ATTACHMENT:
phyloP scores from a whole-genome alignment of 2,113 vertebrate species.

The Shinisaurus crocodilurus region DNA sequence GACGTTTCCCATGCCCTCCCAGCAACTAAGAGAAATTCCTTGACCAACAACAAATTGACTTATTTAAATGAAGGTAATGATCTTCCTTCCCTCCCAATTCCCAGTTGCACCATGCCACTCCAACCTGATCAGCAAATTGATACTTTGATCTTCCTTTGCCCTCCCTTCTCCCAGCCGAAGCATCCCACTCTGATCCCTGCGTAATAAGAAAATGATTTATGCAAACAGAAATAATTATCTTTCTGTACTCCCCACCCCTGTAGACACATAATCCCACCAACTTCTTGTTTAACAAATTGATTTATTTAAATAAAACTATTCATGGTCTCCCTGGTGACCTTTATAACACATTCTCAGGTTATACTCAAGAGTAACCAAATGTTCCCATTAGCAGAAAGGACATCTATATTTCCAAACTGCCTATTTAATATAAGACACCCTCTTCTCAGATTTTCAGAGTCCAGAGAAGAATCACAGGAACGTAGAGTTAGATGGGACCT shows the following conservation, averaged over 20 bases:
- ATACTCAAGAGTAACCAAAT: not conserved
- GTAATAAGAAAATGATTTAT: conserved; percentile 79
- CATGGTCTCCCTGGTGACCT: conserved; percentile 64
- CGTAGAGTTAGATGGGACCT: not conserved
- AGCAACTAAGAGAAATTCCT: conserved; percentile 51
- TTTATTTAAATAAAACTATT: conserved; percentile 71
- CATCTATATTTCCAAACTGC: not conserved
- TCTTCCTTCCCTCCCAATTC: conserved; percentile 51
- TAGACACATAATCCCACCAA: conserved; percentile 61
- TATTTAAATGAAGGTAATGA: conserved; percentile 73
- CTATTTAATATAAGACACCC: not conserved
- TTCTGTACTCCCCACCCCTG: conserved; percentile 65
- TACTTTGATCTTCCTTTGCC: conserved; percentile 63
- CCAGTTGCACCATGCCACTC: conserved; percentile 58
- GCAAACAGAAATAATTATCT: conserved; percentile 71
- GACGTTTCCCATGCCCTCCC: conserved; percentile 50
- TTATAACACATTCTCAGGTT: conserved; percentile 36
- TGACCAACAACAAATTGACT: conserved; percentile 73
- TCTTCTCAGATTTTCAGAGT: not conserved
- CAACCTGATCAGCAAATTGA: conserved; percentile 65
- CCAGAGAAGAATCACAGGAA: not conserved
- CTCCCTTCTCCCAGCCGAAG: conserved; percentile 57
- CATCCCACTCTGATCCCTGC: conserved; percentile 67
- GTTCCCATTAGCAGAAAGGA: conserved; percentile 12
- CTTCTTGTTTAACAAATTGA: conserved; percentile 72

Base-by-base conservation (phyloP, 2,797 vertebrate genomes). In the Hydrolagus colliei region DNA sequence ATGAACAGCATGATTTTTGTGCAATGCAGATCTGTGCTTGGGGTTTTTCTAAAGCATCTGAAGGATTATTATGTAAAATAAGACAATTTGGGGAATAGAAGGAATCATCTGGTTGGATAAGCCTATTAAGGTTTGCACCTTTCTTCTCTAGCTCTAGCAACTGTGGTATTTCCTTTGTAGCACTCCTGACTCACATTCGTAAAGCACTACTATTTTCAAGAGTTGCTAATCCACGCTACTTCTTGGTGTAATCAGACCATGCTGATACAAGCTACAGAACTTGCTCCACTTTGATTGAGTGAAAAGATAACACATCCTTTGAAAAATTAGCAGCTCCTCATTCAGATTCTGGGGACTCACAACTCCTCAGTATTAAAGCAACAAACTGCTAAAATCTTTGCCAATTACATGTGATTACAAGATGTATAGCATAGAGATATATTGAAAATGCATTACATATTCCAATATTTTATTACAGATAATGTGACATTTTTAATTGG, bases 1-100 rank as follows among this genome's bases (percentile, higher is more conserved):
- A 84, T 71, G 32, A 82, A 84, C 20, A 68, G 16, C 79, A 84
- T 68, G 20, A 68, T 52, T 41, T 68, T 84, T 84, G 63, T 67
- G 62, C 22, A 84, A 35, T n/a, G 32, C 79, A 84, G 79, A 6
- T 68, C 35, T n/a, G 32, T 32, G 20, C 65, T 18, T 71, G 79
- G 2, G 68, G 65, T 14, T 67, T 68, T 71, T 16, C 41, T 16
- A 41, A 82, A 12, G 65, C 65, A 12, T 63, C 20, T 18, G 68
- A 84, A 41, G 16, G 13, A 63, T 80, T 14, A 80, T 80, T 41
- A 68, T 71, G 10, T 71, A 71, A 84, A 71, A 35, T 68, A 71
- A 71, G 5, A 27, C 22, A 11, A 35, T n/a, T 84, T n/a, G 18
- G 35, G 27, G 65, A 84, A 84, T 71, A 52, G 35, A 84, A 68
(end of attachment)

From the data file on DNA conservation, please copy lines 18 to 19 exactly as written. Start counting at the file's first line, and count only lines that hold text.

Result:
- GACGTTTCCCATGCCCTCCC: conserved; percentile 50
- TTATAACACATTCTCAGGTT: conserved; percentile 36